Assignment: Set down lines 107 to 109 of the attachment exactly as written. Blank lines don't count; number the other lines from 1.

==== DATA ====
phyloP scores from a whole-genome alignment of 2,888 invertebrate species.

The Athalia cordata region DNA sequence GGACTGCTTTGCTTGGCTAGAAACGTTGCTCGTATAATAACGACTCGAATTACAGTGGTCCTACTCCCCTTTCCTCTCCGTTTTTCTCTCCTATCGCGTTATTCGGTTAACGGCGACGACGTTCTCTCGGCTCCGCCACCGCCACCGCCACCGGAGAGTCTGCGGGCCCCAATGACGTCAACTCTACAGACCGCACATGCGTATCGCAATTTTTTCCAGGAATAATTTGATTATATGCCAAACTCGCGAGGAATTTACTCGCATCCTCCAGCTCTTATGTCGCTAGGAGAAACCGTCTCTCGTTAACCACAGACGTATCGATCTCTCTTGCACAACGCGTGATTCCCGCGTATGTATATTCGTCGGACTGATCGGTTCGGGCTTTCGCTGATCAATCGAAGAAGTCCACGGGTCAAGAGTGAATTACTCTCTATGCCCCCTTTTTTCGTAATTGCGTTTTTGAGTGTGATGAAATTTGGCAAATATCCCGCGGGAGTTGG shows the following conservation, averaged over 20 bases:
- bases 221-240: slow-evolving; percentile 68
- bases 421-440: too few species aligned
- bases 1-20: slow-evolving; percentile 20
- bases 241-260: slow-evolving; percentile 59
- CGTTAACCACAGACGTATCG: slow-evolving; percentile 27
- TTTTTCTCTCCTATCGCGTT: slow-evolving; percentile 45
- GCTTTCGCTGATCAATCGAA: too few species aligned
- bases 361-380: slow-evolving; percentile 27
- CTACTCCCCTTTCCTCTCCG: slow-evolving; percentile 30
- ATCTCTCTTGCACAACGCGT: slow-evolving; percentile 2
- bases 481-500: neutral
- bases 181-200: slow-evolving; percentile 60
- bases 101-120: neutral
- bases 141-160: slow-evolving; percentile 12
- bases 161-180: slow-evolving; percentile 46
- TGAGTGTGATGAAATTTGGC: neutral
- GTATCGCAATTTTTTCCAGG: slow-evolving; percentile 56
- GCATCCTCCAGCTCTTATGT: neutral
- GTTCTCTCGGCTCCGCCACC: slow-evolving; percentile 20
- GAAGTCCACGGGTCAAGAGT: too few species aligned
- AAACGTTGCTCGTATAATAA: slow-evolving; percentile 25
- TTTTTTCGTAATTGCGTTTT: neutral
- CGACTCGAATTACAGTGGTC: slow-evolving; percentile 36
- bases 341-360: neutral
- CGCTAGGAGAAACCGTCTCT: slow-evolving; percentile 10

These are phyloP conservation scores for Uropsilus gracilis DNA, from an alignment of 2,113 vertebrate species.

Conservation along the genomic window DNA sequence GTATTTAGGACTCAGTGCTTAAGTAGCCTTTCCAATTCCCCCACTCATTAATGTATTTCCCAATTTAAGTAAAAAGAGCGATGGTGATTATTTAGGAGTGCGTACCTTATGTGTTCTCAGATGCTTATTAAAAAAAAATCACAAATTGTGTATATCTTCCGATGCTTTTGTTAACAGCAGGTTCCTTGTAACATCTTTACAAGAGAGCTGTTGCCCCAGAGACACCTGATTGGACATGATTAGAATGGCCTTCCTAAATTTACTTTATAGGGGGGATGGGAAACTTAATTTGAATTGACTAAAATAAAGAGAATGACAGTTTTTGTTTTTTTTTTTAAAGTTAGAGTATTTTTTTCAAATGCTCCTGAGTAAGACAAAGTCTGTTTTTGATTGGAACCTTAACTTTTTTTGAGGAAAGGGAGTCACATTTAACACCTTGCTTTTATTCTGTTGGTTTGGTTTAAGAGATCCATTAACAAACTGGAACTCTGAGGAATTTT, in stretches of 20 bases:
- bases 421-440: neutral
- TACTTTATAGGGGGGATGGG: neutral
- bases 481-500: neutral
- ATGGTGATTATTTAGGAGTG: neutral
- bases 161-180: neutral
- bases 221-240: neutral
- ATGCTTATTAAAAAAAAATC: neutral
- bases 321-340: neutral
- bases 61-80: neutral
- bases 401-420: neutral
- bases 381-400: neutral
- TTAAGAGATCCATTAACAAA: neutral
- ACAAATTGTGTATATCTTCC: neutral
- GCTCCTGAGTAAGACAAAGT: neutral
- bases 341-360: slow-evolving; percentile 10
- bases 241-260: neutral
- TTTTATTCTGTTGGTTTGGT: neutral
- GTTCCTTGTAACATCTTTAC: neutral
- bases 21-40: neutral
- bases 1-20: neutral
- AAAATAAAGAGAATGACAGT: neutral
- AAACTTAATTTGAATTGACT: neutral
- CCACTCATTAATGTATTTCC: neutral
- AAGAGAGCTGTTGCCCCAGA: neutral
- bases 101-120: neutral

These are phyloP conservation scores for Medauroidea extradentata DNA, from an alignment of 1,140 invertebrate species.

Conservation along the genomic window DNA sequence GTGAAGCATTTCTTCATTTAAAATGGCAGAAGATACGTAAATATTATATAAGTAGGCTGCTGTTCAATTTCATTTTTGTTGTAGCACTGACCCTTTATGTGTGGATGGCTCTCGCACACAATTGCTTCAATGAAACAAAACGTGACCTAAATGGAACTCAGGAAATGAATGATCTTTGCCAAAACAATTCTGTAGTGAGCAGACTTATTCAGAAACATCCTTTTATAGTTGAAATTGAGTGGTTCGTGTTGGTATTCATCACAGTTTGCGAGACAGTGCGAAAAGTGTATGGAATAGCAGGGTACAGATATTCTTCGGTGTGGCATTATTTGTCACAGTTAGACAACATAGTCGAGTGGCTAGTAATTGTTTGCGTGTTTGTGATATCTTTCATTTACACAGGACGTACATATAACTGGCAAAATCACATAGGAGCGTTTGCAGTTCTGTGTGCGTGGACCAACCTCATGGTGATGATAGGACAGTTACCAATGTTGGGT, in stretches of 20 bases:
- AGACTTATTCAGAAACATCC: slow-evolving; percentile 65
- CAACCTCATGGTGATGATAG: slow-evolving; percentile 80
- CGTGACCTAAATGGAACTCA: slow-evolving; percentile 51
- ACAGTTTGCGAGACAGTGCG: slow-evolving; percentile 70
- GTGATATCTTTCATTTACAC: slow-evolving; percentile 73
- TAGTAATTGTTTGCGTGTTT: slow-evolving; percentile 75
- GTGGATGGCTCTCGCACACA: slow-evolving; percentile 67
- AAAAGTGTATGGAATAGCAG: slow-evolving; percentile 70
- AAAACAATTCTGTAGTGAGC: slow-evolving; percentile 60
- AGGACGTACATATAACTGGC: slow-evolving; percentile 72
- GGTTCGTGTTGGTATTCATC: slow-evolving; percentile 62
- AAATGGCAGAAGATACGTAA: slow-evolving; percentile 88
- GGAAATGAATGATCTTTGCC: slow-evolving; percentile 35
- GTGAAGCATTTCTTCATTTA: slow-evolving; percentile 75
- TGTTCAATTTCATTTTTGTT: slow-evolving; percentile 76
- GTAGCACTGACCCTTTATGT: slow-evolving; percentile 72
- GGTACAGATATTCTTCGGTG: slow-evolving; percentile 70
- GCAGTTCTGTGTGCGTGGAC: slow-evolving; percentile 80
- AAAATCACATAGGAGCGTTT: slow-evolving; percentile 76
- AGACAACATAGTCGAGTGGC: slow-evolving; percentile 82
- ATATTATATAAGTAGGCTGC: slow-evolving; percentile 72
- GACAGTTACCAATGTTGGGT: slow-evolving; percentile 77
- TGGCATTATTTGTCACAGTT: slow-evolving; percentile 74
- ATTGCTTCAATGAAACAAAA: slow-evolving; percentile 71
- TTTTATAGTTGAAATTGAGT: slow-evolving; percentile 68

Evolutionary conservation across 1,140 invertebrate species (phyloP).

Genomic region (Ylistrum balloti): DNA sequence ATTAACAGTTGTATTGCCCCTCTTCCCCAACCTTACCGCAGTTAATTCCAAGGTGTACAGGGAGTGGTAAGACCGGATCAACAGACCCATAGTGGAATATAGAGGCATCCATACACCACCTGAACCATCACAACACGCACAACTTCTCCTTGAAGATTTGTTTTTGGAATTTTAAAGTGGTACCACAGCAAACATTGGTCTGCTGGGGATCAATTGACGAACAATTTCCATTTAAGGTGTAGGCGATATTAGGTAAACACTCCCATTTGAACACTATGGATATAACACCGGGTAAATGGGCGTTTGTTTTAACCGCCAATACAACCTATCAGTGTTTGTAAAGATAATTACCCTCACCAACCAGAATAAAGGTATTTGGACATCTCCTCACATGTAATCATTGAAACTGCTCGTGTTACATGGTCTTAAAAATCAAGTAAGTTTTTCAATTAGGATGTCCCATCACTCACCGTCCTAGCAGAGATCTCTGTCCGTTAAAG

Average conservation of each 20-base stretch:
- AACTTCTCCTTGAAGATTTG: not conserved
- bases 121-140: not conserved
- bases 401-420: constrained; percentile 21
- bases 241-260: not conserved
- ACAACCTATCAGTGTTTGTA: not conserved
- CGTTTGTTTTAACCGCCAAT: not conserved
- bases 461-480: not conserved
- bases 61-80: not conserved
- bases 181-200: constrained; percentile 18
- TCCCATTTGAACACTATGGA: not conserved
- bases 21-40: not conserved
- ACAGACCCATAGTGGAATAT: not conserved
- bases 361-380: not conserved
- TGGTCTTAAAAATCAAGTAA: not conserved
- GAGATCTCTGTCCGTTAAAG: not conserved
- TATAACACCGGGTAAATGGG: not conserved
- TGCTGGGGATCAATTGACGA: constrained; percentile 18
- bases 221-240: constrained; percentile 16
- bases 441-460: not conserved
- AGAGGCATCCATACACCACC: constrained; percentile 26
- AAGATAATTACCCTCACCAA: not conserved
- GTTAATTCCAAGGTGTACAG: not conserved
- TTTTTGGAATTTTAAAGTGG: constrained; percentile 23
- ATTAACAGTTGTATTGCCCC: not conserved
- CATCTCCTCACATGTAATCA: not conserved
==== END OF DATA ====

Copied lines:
- TTTTTGGAATTTTAAAGTGG: constrained; percentile 23
- ATTAACAGTTGTATTGCCCC: not conserved
- CATCTCCTCACATGTAATCA: not conserved